Event Horizon, 1997.
Directed by Paul W.S. Anderson
Starring Laurence Fisburne, Sam Neill, Joely Richardson, Richard T. Jones, Kathleen Quinlan, Jason Isaacs and Sean Pertwee.
Seven years after its disappearance, the science vessel the Event Horizon reappears in orbit around the planet Neptune. The crew of the Lewis and Clark is sent to investigate the suddenly reappeared vessel and rescue survivors. Upon boarding the seemingly empty vessel, the rescue crew discover that the Event Horizon didn’t return alone.
Even before the onset of space exploration, the vast void of space has had artists, philosophers, writers and film-makers looking up at the night sky and wondering “what’s out there”?
Turns out space is full of monsters that explode from our chest (or bowels) and genocidal Martians who think our planet would make a nice holiday home.
While Alien is arguably the kings of sci-fi horror, there is one little film that often comes up when discussing the terrors that lurk beyond the stars. One little film that managed to subvert its initial failure and grow to become a full-blown cult classic. I am of course referring to Paul W.S. Anderson’s sci-fi horror Event Horizon.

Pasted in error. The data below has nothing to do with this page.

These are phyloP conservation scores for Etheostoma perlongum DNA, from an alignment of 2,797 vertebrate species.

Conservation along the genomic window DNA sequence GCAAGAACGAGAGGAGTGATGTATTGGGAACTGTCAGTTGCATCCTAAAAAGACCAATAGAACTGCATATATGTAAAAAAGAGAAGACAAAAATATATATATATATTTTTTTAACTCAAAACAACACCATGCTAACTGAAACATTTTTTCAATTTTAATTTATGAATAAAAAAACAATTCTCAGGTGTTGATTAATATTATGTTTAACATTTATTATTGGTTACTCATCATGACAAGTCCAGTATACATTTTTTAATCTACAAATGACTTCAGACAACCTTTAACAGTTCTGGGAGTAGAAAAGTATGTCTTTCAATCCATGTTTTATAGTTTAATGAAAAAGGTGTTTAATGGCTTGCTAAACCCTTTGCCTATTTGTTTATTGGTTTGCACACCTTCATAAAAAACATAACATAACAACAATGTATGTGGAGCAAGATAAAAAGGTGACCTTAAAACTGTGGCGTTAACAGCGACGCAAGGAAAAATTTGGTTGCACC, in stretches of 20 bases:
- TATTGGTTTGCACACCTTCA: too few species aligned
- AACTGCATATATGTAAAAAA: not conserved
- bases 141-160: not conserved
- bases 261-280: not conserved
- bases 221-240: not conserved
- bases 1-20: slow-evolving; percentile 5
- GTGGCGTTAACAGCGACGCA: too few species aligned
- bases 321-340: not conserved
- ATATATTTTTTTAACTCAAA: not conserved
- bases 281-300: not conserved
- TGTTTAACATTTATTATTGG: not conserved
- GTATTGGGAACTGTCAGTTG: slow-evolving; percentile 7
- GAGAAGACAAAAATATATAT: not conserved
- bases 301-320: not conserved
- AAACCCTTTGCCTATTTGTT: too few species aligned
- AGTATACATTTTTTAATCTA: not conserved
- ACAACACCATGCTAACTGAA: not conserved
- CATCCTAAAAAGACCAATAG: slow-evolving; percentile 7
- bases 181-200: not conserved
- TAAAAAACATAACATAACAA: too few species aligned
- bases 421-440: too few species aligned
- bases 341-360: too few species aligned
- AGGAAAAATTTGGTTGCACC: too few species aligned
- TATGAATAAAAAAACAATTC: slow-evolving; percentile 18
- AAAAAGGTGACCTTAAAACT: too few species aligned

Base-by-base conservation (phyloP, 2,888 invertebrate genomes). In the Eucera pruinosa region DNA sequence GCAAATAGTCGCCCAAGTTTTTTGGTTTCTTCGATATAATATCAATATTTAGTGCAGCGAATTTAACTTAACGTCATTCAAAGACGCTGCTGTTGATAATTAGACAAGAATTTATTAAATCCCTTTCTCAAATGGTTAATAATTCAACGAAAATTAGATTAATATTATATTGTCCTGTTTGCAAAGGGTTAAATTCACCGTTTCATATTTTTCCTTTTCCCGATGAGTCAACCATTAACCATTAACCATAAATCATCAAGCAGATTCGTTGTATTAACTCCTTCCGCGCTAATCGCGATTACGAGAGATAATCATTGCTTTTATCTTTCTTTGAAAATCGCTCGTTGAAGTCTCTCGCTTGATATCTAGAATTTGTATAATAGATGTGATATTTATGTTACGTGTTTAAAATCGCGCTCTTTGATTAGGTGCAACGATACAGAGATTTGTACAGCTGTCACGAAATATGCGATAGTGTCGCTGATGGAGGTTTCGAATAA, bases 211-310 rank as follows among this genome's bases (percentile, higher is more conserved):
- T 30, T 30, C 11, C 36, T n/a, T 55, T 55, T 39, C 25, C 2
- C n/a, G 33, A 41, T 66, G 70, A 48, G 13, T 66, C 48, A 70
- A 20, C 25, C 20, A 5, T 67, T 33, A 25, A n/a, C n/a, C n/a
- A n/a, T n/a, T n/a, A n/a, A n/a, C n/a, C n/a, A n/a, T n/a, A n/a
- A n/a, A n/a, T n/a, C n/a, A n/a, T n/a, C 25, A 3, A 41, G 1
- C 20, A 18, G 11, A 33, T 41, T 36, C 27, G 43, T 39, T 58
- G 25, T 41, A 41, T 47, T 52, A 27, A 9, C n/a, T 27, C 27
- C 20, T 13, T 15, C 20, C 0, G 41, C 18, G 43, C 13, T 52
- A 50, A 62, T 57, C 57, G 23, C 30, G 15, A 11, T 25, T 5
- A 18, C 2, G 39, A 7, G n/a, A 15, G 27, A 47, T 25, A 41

The cast is a motley bunch of familiar faces ranging from blockbuster regulars and cult favourites who all do a solid job with their parts, managing to take the rather stock characters they are saddled with and make them memorable and engaging.
Sam Neill’s performance as Weir is my personal favourite, with Neill managing to portray himself as a sympathetic science expert who we pity given his unfortunate past, but also find intriguing with his commanding knowledge of the science behind the Event Horizon’s disappearance.
It’s in part to Neill’s fine performance that he (and the film) trick you into thinking he’s going to be the hero of the piece, but as the horror starts to pile up Neill transforms into a rather hammy but very entertaining villain who we can’t help but raise a smile at.
Laurence Fishburne also does a great job as the Lewis and Clark captain Miller, an initially forceful and rather unlikeable man of the machine who gradually sheds his authoritative exterior to reveal a guilt-ridden man haunted by an act that cost the life of a friend.
The scariest performance of the film is easily Jason Isaacs as the Lewis and Clark’s doctor D.J., a character of such ridiculous and sinister intensity that I suspect he was intending to murder his fellow cremates even before they found the Event Horizon. It’s an immensely fun and unsettling performance made the more unsettling by moments such as Isaacs suddenly putting a scalpel to his crewmates neck to calm them down. Certainly not the kind of treatment I’d expect from my local GP.
While most sci-fi horror films settle for the monster running amok on a gobbling up crewmates story, Event Horizon goes for a somewhat different approach. Instead, it’s the titular ship itself that is the monster. The film’s setting around the planet Neptune also means that we have the constant appearance of thunder and lightning. It’s a bit like the crew of the Lewis and Clark are the couple whose car breaks down in a storm and the Event Horizon is the creaky old manor in which they seek shelter.